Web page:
"It's like the devil stole all the good producers, all the good musicians, all the good artists, all the good designers, all the good business people and said, 'you gotta come over and work for me.' And now the trend, the shift, is going to change."

Jesus Is King was the result of a new cultural and artistic movement that more or less started with 2016's Life of Pablo, Kanye's closeted gospel album. Which was a surprising departure from 2013's Yeezus, with its tangled social commentary and fashionable solipsism. And that drum sound, the one every half-decent producer has spent the last six years failing to emulate.

The 2010's saw him grow more cerebral. He even teased a book of philosophy titled Break the Simulation.

Then, in 2018, he released Ye, the second of five albums in a Kanye-produced series, all recorded at his Wyoming studio. In keeping with the criticisms of hip-hop he voiced on "Ye vs. The People"

Photo by Caroline Ryan

Kanye eschewed many of the themes he'd embraced for so long, replacing them with meditations on mental illness, fatherhood, suicide, love, and addiction. The album's working title had been "LOVE EVERYONE."

On "I Thought About Killing You," he raps,

The most beautiful thoughts are always beside the darkest.

The title "Ye" is not just the diminutive of "Kanye."

As he said in an interview

I believe 'ye' is the most commonly used word in the Bible, and, in the Bible, it means 'you,' so it's [saying] "I'm you, I'm us, it's us." It went from being Kanye, which means the only one, to just ye – just being a reflection of our good, our bad, our confused, everything, that I'm just more of a reflection of who we are, just as beings.

Philosopher Hans-Georg Gadamer wrote that

All individuality is a manifestation of universal life, and hence everyone carries a tiny bit of everyone else with him, so that divination is simulated by comparison with oneself.

In the months following the release of Ye, Kanye would live out this idea, and build his own movement, a reflection of who we are, then begin his church in Calabasas.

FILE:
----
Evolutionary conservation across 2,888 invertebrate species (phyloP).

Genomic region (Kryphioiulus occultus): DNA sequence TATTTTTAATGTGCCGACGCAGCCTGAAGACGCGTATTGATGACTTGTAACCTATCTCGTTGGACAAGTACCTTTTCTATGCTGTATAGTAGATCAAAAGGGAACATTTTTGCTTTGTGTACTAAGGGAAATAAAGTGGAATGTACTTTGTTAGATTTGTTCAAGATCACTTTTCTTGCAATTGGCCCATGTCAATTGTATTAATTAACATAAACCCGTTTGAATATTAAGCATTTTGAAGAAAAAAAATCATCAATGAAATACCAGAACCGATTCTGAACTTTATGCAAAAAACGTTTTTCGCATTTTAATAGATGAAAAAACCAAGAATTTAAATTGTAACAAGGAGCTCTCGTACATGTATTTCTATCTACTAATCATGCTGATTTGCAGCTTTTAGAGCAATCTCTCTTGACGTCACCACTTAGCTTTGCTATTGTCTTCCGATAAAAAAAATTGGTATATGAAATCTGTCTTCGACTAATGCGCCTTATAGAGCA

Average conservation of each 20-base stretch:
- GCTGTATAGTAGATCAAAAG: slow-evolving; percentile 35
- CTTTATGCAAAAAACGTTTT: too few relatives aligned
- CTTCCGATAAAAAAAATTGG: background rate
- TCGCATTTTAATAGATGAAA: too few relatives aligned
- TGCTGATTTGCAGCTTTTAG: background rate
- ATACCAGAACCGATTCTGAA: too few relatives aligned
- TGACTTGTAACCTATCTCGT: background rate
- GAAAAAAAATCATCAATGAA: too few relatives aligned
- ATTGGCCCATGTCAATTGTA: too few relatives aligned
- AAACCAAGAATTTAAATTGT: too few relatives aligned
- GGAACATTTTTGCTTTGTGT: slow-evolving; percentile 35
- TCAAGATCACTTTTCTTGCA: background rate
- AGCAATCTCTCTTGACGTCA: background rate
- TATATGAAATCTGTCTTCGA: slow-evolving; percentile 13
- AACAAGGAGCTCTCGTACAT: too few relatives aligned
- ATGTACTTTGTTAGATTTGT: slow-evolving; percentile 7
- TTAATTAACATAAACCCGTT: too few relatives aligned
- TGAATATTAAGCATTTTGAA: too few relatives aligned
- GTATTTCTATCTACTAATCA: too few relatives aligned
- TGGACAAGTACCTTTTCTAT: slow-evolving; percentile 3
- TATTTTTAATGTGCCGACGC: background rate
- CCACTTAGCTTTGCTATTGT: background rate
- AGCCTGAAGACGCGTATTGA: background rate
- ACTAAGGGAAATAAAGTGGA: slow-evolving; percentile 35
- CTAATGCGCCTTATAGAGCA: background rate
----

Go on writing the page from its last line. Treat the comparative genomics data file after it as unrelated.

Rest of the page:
*

At 10:30 that morning, the three of us — Samantha Sullivan, my wife Caroline, and me —- strolled into the arena and claimed seats in the media section.

That place resembled the inside of an ant colony. We were three ants.

The service began with errorless music, then shifted into a quick, stirring message by Osteen, who always seemed to appear onstage from nowhere, privvy to the kind of big-money stage tricks you find at a Shania Twain concert.

The entire place and all the Jumbo-Trons and all the people, it all had a cinematic presence.

Photo by Caroline Ryan

A preliminary giddiness spread through the room. Then, Kanye emerged, there on the stage, and the place erupted.

A man in a "Jesus is King" shirt danced around his seat.

Photo by Caroline Ryan

Everyone took their seats, but one man standing in the crowd shouted affirmations. "Speak truth my brother," he shouted.

The man shouted several more times, then Kanye politely told the guy to hold off on the support because it wasn't helping, because Kanye needed relative quiet to capture and release his flow.

The ceiling glowed in skittish purple.

Photo by Caroline Ryan

Kanye described the corrupting force of the media. A chill came over the room. Behind him, the unapologetic blue of Jesus Is King.

It was my first encounter with Joel Osteen, and I was surprised and somewhat baffled to find him likeable, based on everything I'd ever heard about the man.